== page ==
High-speed steels are tool steels that find applications in machine tools that have high rates of material removal. Tungsten high-speed steels (group T) and molybdenum high-speed
steels (group M) are two types of high-speed steels. These two groups of
high-speed steels have similar hardening abilities and other
High-speed tool steels are capable of being hardened to 62 - 67 HRC and their
hardness can be maintained at service temperatures up to 540°C (1004°F). This
makes them suitable for use in high-speed machinery.
The tungsten series include the T1 to T15 class alloys. Tungsten is a good
carbide former that prevents grain growth, enhances toughness and increases red
hardness and high temperature strength. Tungsten is used in hot forming tool
steels and high-speed steels.
White and Taylor developed the type T1 series of tungsten high-speed steels.
In the early 1900s, they discovered that certain steels exhibited red
hardness and such steels comprised more than 14% W, about 0.3% V and about 4%
Cr. T1 in its earliest form contained about 18% W, 0.68% C, 0.3% V and 4% Cr. An
increase in the quantity of vanadium was seen by 1920. The carbon content of
most steels also increased to approximately 0.75% over the years.
The most significant alloying elements found in tungsten high-speed steels
include carbon, tungsten, cobalt, chromium and vanadium. Tungsten high-speed
steels contain 4% chromium. T4 and T15 are the cobalt-base tungsten varieties
that contain different amounts of cobalt. The T1 type of tungsten high-speed
steels is free of cobalt or molybdenum.
The American Iron and Steel Institute (AISI) has classified high-speed tool
steels into about 40 individual categories. This classification system uses a T
for referring to steels in which tungsten the primary alloying
element. The letter T is followed by a number which distinguishes each of
the tungsten tool steels ranging between T1 and T15.
The composition of the T1 to T15 tungsten high-speed steels are tabulated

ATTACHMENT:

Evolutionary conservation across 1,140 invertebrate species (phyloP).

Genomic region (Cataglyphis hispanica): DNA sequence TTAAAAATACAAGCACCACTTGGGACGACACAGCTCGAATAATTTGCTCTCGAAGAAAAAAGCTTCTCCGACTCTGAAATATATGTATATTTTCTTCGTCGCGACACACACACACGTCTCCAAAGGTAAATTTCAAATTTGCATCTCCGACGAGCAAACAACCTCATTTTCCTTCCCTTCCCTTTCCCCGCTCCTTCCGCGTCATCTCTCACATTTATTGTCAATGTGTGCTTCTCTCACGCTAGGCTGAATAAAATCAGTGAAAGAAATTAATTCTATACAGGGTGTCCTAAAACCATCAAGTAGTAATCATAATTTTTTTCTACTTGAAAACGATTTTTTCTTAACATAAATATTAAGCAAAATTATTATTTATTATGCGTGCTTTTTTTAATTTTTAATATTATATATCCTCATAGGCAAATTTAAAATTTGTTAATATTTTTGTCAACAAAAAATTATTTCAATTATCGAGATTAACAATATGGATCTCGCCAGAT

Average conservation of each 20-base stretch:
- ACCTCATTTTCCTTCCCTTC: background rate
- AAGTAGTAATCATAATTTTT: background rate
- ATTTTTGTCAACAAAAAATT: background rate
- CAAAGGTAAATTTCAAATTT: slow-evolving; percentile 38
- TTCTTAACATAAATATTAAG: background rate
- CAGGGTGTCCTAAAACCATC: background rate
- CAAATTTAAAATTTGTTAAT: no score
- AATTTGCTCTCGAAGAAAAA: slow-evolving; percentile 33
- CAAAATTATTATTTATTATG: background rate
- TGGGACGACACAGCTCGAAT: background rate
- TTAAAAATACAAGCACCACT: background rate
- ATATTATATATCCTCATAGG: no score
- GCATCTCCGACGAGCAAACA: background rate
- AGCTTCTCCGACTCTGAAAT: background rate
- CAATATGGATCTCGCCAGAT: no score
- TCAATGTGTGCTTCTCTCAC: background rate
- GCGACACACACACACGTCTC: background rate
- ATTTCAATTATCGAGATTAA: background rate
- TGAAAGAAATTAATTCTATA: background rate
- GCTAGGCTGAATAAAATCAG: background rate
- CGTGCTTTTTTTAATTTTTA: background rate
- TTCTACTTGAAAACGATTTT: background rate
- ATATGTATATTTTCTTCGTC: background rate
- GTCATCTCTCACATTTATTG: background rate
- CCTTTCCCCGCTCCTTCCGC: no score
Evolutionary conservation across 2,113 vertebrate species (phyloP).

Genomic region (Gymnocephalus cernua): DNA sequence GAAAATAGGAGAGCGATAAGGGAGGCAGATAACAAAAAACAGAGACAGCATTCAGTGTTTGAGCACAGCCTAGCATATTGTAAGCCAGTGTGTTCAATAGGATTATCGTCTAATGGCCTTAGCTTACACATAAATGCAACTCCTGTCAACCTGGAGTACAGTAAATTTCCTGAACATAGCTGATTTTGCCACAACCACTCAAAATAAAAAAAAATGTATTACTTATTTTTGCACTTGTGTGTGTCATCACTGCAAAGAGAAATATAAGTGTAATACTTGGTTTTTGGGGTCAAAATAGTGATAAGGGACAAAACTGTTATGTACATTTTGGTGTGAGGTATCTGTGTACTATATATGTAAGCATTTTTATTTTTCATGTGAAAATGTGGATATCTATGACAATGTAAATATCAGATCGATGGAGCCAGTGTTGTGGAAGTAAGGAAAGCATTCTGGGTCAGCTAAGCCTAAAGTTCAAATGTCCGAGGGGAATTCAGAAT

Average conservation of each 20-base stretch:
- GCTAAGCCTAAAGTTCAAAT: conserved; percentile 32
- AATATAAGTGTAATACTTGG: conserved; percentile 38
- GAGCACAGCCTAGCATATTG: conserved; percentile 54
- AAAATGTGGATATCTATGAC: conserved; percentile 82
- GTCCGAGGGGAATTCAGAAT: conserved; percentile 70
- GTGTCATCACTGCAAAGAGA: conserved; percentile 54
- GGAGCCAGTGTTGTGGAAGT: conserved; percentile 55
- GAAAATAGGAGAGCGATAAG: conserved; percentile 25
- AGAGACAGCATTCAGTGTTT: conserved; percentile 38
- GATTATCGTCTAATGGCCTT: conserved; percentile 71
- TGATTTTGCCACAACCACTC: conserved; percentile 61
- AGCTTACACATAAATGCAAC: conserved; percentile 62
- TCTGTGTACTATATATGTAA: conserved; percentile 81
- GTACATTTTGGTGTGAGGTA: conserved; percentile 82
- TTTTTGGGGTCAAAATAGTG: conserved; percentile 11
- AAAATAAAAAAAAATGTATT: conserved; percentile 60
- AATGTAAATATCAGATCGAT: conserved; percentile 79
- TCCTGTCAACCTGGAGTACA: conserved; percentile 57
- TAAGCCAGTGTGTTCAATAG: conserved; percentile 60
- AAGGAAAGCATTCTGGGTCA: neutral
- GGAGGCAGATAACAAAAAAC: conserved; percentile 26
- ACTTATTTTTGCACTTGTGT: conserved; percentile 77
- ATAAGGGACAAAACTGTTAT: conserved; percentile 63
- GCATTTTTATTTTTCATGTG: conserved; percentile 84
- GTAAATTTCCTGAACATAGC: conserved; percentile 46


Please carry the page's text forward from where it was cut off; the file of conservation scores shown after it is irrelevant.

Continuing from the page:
aGroup W contains 0.025 max S, 0.20 max Cu and 0.025
max P. Other steels except group W contain 0.03 max S, 0.25 max Cu and 0.03 max
P. Where specified, sulfur may be increased to 06 to 0.15% in order to improve
machinability of group A, D, H, M, and T steels.
Tungsten high-speed steels have good wear resistance and high red hardness.
The maximum hardness of group T steels differs according to the carbon content
and also the alloy content. A minimum hardness of 64.5 HRC can be imparted to
all types of high-speed steels. Types such as T15 can be hardened to 67 HRC as
they have high carbide and carbon content (1.55%). Hence T15 is considered
as the most wear-resistant steel of the tungsten high-speed steel series.
Tungsten high-speed steels comprising more than 1.0% C and 1.5% V produce a high
number of wear-resistant hard carbides in the microstructure due to the
presence of high carbon and alloy content. Tungsten high-speed steels are deep
hardening when they are quenched from their hardening temperature of 1205 to
1300°C (2200 to 2375°F). Solid tools such as cold extrusion punches and broaches
with large diameters are made from tungsten high-speed steels. Full hardness is
provided for tools with large diameters using an accelerated oil quench.
The major applications of tungsten high-speed steels are the following:
- Interrupted-cut applications and delicate tools
- Cutting tools including hobs, milling cutters, bits, reamers, drills,
broaches and taps
- Production of dies and punches
- Making high-temperature and high load structural components, e.g., pump
parts and aircraft bearings.